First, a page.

By extending availability beyond June, the industry could also offset some imports of asparagus, which largely arrive from Peru during the summer, and reap the benefits of becoming more self-sufficient.
If the UK can extend its offer during the summer window, Terry says some imports could be displaced and the opportunity for sales would be lengthened. “A significant proportion of that market is available each year to UK growers through dynamic controlled atmosphere,” he suggests. “It will bring significant economic benefits to growers and packers, with volume able to rise to 7,300t; pushing up value from £30m to £41m. Just a very short increase in availability of four to five weeks could be worth about £11m.”
Terry highlights some work done by the British Asparagus Growers Association, which estimates that to import 1kg of asparagus from Peru generates about 11kg of carbon dioxide (CO2), whereas producing 1kg of asparagus in the UK releases only 2.1kg of CO2. Currently, he says, the UK imports more than 14,000t of asparagus every year – most of it by air from Peru.
As for the future of Peru’s market in the UK, Terry is quick to point out that the South American country has lots of different routes through which to sell its product. “At the moment, our primary focus is on using and deploying UK technology to benefit UK growers, rather than the knock-on effect it might have on Peruvian producers,” he says. “Peru has options to sell in other markets too.”
Besides reducing CO2 emissions, with the ability to effectively store asparagus, Terry says crop wastage would also be reduced, while new jobs would be created directly within the industry.
“The UK asparagus industry employs about two people per hectare during the season to harvest and pack,” Terry notes. “If the technology is successful, we believe it would increase employment for that sector by about 50%, which would equate to over 2,000 extra jobs during the harvesting season.”
How SafePod works
The technology functions similarly to conventional controlled atmosphere systems whereby the gases around the crop are manipulated. Ultra low oxygen (O2) levels and elevated CO2 levels are emitted to slow down the metabolic rate of the crop.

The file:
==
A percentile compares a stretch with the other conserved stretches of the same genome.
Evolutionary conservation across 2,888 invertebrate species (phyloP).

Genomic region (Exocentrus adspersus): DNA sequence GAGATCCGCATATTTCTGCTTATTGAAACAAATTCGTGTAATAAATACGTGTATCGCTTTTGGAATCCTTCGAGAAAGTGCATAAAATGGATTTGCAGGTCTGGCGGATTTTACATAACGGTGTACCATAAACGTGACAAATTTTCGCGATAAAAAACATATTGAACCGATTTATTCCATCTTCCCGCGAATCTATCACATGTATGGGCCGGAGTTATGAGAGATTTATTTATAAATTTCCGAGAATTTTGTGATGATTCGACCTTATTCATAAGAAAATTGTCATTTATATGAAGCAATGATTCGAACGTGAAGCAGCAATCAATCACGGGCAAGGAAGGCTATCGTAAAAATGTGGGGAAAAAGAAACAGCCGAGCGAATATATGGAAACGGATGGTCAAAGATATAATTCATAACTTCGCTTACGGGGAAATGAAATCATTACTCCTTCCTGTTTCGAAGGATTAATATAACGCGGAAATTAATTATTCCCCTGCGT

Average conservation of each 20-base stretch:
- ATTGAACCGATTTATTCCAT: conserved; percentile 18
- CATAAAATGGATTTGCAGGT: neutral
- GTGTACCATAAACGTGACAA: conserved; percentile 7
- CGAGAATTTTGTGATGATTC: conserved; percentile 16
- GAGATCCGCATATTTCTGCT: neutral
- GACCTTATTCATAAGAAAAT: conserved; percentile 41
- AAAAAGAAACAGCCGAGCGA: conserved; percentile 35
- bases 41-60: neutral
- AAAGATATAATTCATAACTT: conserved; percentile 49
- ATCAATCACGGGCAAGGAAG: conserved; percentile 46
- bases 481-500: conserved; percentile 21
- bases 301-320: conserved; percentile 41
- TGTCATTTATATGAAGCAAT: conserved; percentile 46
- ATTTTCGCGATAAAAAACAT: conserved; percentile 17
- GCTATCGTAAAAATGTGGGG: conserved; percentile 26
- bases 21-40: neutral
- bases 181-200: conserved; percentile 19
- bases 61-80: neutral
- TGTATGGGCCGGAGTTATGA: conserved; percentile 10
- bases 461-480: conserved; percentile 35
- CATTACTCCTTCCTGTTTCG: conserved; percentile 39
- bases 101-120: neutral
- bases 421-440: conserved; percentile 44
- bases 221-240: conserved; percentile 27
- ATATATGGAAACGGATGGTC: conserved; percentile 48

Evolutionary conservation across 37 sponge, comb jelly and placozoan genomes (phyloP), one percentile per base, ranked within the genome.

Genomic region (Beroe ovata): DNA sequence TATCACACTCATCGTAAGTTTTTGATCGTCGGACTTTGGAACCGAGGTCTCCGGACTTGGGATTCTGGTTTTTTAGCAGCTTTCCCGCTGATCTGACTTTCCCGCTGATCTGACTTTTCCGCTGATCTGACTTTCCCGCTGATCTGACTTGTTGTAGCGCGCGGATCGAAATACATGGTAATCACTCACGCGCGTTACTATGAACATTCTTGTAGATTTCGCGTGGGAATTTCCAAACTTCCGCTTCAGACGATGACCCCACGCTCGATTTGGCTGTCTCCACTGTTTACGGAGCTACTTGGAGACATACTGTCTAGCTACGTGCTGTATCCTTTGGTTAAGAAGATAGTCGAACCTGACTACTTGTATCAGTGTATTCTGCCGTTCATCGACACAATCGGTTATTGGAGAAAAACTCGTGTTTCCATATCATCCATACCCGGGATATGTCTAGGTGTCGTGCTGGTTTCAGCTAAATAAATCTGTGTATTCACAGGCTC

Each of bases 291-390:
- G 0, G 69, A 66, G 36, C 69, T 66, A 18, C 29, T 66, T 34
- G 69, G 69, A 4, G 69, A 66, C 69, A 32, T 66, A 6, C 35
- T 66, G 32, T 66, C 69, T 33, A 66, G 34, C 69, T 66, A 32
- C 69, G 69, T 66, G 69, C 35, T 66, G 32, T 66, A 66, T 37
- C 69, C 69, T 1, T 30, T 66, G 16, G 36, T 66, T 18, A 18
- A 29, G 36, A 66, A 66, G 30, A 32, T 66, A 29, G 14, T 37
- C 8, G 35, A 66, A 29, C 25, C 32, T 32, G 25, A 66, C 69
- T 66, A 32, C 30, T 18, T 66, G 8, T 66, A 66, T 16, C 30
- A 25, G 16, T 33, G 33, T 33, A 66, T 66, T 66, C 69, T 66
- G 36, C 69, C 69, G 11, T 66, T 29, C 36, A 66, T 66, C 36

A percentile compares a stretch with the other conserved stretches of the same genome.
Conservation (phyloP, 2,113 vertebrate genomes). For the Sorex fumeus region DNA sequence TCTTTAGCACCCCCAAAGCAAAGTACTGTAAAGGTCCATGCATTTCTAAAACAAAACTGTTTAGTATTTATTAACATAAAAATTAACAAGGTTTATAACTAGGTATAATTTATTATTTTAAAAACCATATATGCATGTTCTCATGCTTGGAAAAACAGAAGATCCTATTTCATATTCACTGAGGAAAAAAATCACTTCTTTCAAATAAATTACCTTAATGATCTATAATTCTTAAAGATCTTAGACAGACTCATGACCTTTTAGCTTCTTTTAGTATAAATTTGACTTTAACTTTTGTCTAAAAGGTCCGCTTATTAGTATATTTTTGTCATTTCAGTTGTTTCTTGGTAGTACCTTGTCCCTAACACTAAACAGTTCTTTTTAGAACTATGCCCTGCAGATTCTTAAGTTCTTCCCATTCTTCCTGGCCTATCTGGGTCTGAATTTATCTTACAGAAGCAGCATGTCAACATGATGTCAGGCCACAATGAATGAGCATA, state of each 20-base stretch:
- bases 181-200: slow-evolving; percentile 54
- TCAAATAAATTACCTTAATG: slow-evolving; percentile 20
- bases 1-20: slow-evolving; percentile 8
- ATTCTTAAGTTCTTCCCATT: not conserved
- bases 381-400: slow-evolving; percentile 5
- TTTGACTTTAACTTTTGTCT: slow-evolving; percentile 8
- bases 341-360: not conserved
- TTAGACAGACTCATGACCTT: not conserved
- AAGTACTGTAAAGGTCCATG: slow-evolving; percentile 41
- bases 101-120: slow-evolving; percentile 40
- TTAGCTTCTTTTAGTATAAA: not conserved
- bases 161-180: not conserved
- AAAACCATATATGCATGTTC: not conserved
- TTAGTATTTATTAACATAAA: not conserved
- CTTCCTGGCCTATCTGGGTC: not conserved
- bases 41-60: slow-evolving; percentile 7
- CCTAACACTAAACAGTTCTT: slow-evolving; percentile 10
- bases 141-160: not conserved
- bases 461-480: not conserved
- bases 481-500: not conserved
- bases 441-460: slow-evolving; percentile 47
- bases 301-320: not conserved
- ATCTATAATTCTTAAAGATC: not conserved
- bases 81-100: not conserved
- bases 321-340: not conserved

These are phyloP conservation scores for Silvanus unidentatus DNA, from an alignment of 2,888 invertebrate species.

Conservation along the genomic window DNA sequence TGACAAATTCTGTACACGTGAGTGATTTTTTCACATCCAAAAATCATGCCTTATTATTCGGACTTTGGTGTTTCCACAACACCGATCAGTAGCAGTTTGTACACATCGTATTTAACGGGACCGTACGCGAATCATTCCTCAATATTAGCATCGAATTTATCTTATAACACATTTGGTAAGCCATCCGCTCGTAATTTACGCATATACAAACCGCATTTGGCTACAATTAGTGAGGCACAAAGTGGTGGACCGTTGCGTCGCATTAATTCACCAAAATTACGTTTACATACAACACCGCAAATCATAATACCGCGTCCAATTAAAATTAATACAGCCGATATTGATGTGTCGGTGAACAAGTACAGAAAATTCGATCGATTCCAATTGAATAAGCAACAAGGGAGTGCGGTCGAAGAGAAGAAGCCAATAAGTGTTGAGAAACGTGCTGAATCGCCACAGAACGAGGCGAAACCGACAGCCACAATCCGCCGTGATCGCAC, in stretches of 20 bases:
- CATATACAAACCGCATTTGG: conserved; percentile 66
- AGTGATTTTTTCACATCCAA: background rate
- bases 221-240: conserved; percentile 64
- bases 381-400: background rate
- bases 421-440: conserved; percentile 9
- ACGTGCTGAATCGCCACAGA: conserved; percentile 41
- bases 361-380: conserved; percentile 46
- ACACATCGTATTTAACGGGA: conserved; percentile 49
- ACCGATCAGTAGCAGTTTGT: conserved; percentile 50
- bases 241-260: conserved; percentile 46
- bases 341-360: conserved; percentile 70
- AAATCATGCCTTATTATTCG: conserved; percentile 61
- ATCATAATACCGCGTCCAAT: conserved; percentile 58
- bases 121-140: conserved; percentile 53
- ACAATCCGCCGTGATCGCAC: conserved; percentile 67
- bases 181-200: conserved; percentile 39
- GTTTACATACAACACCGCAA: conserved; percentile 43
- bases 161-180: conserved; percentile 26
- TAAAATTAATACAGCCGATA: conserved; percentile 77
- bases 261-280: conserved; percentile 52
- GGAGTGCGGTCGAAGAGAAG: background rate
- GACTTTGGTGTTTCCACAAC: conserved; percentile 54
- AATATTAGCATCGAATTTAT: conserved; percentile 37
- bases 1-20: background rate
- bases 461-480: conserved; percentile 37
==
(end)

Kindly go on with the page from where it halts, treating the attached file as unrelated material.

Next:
“You have to tweak the gaseous environment surrounding the crop in response to the changing physiology of that crop,” explains Terry. “Asparagus is a very challenging crop to store for extended periods of time using conventional technology because of its inherent short shelf life. It has an incredibly high respiration rate so we need various sensors to monitor and understand the changes occurring after harvest and then manipulate the atmospheric gaseous environment with the new technology accordingly.
“It’s not just a case of using the technology and suddenly having extended storage – it’s not that easy. We have to integrate the technology with science for a common outcome. It’s about not only understanding how to best deploy the technology, but it’s also dependent on us understanding the physiological and chemical processes taking place post-harvest. We need to create models of the impact of the different storage regimes on asparagus spear quality.”
Manning says Professor Terry and his team are treading on new ground with the trials. “Technology to extend the storage life of fruit is quite old in terms of reducing the O2 levels but for asparagus it’s not something the industry would particularly do. It’s groundbreaking really.”
If the technology proves viable for asparagus, Chinn believes the UK industry at large will benefit thanks to the collective nature of the business. “It’s a small industry and we all know each other,” he points out. “I’m sure the bigger growers would build specialised dynamically controlled atmosphere stores so there would be enough [capacity] for everyone. Anyway, it needs to be exploited by all growers in order to maximise the impact for all.”
As well as making the technology available to UK growers, if the trials are successful ICA will potentially market SafePod to asparagus producers overseas. The firm also has definite plans to develop the system for additional products beyond apples and asparagus.
“More people will probably ask what else can we use this technology for,” Manning says. “We’ll certainly look to extend it [to other fruits and vegetables] where this technology isn’t already used, but there are limitations.”
Terry believes SafePod stands “every chance” of being rolled out to other products, especially those with short seasons where there’s a demand for a UK-grown crop.
“There is lots of potential to extend this technology to other products where consumers have an affinity to buying homegrown,” he notes. “There’s definitely scope but each product has it’s own challenges. It’s very far reaching though – if it works with a product with a very short shelf-life like asparagus, and we’re confident that it will, the chances are that it’ll work with other products too.”
Read about other fresh produce projects Professor Leon Terry is involved in here.